The story of how President Nixon’s plan for comprehensive health care for all Americans fell by the wayside in 1974 because Sen. Ted Kennedy thought it possible to get a plan more to his liking enacted after a Democratic President entered the Oval Office has been the subject of several previous posts at TNN, and the Senator’s death late last night has served to remind J. Lester Feder of this. His post at Newsweek.com today, in part, reads:
[T]he Obama health reform package Kennedy supported in his last days is similar to one Kennedy helped defeat when proposed by President Richard Nixon. If anything, the Obama plan is more conservative. Nixon would have mandated that all employers offer coverage to their employees, while creating a subsidized government insurance program for all Americans that employer coverage did not reach. It would take a miracle to pass such a plan today—a public insurance plan and an employer mandate are two provisions of the proposals now in congress that are most in doubt.
But Kennedy helped kill Nixon’s proposal not only because he preferred a government insurance option for everyone, but because he believed it was politically achievable. Medicare, the government program for the elderly, was then only nine years old, enacted as part of President Lyndon Johnson’s campaign to expand the social safety net. Liberals hoped this would be a first step towards a national health insurance program that the next Democratic president could enact. That victory seemed around the corner—Nixon proposed his plan in 1974, while embattled in the Watergate scandal.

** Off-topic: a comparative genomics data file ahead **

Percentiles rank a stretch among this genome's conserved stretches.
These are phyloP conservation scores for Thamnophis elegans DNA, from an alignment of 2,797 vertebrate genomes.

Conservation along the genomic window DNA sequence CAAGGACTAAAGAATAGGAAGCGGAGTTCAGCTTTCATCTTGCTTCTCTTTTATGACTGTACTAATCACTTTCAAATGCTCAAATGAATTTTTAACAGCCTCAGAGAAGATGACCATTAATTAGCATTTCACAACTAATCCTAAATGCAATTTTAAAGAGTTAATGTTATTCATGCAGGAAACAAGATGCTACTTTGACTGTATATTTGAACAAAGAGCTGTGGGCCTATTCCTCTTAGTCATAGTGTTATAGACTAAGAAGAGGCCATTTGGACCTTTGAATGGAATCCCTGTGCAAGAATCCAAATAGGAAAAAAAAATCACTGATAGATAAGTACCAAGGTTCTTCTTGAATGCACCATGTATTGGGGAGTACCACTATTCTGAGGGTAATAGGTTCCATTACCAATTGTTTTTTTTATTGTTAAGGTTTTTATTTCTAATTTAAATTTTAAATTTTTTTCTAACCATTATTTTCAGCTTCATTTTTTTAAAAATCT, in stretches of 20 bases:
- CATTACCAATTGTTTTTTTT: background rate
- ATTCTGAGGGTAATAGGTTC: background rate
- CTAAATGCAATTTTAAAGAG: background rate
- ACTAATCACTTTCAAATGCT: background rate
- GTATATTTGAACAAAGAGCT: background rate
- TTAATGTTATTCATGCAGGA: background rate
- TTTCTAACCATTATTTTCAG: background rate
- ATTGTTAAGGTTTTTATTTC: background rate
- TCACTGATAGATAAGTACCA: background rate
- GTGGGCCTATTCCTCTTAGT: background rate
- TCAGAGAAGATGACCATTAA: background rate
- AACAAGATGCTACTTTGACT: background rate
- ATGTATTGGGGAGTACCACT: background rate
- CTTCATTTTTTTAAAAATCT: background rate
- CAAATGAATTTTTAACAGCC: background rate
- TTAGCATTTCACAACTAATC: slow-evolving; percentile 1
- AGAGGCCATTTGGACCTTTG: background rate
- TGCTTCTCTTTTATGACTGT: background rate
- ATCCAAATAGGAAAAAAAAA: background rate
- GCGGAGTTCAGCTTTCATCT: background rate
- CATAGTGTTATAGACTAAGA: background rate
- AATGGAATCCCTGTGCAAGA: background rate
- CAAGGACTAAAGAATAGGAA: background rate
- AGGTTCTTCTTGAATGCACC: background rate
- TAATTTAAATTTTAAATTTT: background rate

President Jimmy Carter did not make health reform a priority, however, and Kennedy later regretted rejecting Nixon’s proposal. “It was a rare moment in his senate career where he made a fundamental miscalculation about what was politically possible—a lot of liberals did,” says Yale University political scientist and progressive health reform advocate Jacob Hacker. “What was not recognized by anyone at the time was that this was the end of the New Deal Era. What would soon come crashing over them was the tax revolts” that ushered in Ronald Reagan and a conservative, anti-government philosophy.
For a generation born after the “Reagan Revolution” it’s hard to describe the degree to which Ronald Reagan’s rise to the Presidency came as a complete shock to the liberal elites and intelligentsia, especially in such places as Georgetown and Cambridge. In his autobiography The Prince Of Darkness, the late Robert Novak mentions a column he wrote in 1965 after seeing Reagan speak, when the latter was still a year away from running for governor of California; in it, he compared Reagan’s style at the podium to JFK’s. Novak writes that after the column appeared, his fellow journalist Mary McGrory called him, aghast, to ask how he could possibly compare the late President to a washed-up actor. And the truth is that, as an examination of newspapers from 1976 and even 1979 shows, many pundits took it as an article of faith that Reagan, even if nominated, would meet with the same fate as Barry Goldwater in 1964.